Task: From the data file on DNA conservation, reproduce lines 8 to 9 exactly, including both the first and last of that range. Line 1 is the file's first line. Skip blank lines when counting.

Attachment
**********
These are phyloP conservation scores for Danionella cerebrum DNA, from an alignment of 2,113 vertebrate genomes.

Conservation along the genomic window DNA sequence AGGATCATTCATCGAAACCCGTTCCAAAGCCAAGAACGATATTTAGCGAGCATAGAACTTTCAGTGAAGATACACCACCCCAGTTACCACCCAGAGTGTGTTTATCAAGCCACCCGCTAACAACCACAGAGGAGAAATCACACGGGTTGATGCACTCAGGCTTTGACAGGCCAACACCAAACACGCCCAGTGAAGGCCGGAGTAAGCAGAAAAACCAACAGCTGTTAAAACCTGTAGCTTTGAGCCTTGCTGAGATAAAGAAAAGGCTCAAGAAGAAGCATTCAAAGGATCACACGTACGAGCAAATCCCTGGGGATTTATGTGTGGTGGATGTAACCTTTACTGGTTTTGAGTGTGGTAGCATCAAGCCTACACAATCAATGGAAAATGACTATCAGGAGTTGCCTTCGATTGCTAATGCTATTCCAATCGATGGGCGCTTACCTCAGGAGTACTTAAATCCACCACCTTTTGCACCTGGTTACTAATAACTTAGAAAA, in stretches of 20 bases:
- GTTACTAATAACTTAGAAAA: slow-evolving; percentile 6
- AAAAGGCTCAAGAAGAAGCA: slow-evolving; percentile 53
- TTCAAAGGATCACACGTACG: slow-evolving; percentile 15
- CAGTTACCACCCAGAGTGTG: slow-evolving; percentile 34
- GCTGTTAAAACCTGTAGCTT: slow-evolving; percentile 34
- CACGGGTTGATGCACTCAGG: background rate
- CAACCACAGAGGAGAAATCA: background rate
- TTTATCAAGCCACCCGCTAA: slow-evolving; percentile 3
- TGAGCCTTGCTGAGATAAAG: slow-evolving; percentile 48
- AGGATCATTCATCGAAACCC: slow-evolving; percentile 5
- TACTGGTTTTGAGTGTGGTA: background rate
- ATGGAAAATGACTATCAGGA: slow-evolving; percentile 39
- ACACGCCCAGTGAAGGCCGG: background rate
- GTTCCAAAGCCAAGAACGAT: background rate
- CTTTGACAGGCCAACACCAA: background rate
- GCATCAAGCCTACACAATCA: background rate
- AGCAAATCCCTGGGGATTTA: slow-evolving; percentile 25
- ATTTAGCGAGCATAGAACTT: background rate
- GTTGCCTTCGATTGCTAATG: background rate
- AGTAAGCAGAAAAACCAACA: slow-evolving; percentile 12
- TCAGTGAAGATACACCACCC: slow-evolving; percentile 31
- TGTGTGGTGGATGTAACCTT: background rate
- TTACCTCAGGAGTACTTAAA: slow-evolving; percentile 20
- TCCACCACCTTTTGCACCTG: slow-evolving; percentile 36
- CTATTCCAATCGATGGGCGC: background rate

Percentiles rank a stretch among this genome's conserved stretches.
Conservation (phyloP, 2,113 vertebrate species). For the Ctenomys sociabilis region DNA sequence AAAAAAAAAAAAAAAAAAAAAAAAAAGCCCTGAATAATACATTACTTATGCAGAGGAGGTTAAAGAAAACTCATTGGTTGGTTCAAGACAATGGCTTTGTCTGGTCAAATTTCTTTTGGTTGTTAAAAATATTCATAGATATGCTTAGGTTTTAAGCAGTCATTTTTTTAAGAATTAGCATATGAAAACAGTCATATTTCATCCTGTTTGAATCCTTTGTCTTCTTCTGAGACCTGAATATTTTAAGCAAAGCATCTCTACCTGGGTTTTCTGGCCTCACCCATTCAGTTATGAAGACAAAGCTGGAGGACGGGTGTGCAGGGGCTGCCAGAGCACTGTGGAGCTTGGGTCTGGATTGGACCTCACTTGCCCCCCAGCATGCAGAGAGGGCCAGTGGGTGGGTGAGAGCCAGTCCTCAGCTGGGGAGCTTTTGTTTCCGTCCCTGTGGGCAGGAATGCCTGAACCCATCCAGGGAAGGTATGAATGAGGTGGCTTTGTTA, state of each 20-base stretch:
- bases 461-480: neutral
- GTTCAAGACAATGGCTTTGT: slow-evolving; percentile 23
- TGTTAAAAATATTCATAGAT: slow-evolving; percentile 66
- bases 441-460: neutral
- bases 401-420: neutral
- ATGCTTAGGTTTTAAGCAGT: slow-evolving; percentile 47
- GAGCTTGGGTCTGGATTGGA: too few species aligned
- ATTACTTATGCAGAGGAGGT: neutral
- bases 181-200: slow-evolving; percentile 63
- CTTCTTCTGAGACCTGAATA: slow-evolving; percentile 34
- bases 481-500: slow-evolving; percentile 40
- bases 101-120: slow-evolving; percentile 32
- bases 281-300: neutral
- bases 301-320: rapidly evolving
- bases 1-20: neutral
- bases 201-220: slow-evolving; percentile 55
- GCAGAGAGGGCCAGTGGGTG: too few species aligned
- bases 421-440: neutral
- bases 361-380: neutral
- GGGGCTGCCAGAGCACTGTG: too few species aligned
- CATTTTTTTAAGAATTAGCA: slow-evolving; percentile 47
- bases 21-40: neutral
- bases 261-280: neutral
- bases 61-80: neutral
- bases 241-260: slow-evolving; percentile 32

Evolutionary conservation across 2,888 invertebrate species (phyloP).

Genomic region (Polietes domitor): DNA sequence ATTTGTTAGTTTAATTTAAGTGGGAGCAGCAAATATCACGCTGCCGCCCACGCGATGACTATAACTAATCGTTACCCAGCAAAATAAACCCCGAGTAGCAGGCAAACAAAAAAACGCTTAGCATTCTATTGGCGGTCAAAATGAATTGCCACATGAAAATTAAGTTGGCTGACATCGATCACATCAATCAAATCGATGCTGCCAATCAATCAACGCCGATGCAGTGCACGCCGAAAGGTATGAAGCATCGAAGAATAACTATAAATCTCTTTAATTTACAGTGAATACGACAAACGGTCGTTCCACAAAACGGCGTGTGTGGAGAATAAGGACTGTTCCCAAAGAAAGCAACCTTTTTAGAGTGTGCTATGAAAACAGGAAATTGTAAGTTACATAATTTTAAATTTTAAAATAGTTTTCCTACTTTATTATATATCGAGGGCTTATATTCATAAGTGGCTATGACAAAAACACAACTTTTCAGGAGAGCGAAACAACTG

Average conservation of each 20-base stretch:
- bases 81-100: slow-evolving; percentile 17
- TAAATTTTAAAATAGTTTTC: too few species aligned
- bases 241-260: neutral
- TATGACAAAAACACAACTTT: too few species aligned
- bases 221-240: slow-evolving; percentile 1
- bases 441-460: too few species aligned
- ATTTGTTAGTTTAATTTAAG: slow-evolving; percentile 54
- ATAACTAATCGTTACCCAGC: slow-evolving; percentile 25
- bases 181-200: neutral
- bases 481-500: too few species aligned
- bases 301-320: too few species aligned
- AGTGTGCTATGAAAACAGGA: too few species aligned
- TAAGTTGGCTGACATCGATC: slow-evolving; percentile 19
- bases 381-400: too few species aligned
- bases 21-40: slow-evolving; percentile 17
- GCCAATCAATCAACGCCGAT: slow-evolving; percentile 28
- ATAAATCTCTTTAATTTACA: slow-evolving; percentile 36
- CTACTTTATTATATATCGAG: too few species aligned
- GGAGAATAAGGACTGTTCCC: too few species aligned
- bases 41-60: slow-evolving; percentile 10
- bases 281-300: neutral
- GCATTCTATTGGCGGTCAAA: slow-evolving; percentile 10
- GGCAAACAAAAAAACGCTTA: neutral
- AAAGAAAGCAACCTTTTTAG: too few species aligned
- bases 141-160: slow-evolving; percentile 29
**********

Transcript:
- CACGGGTTGATGCACTCAGG: background rate
- CAACCACAGAGGAGAAATCA: background rate